Sally Ride

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Sally Ride
Sally Ride, First U.S. Woman in Space - GPN-2004-00019.jpg
Historian of the Astronaut
In office
Preceded byNeil Armstrong, Buzz Aldrin
Personal details
Sally Kristen Ride

May 26, 1951
Encino, Los Angeles, California, U.S.
DiedJuly 23, 2012 (age 61)
La Jolla, California, U.S.
OccupationAstronaut, astrophysicist

Dr. Sally Kristen Ride was an American astronaut and astrophysicist. She was the first American woman to reach outer space.

Ride was born on May 26, 1951. She was born in Los Angeles, California. She earned a Ph.D. in physics from Stanford University. She joined NASA in 1978. She was an astronaut until 1987. In order to be an astronaut and go into space, Sally Ride had to train for a year. Training included adapting to gravity, water survival, radio communications, and navigation. She went on the Space Shuttle Challenger in June 1983. This trip was the first time an American woman was in space. She helped design the robot arm for the space shuttle. The robot arm lifts heavy objects in space.[1] Ride was the first person to use the robot arm in space. The robot arm put a satellite in space that showed how the sun affected weather. Ride flew to space twice.[2]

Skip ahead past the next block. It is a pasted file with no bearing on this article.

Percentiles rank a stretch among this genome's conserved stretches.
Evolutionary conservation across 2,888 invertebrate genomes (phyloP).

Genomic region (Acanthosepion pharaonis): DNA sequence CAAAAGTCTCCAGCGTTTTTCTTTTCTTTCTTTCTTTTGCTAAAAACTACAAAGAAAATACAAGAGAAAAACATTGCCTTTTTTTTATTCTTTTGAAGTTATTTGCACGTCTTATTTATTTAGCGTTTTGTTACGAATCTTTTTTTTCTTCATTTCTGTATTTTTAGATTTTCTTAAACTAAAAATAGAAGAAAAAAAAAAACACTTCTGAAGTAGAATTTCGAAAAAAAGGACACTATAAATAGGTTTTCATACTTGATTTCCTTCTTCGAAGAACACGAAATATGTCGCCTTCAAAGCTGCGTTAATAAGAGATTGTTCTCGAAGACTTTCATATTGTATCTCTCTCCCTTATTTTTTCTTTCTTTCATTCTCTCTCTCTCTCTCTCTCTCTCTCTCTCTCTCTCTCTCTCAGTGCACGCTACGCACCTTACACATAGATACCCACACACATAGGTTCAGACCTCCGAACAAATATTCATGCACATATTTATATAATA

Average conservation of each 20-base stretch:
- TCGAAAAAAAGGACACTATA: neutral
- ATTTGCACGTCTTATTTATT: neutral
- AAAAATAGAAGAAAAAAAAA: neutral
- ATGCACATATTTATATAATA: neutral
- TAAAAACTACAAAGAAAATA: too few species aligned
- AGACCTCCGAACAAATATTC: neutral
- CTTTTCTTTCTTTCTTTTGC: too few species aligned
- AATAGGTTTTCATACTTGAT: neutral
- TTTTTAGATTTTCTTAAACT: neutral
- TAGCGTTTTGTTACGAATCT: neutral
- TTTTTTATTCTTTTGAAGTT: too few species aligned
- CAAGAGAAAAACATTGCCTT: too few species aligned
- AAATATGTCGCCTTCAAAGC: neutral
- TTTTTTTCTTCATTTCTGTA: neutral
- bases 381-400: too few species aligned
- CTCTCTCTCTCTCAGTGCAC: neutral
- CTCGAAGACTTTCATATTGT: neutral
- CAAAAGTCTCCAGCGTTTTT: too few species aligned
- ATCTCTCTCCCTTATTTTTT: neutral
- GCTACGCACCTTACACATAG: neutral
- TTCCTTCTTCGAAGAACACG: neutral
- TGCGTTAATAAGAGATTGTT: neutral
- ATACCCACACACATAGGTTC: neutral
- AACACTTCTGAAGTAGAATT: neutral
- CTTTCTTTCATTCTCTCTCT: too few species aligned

She worked on the commissions that investigated the Space Shuttle Challenger and Space Shuttle Columbia disasters. Ride became a professor in 1989. She was the professor of physics and director of the Oaklahoma Space Institute at the University of California.

She was married to astronaut Steven Hawley from 1982 until they divorced in 1987. She was dating writer Tam O'Shaughnessy until her death on July 23, 2012 from cancer.[2]

References[change | change source]

  1. Hannigan, James E. "Ride, Sally Kristen." World Book Advanced, World Book, 2017, Accessed 29 Mar. 2017.
  2. Carnagie, Julie L. et al.  "The 1980s Science and Technology: Headline Makers." UXL American Decades, vol. 9: 1980-1989, UXL, 2003, p. 150. Student Resources in Context, Accessed 29 Mar. 2017.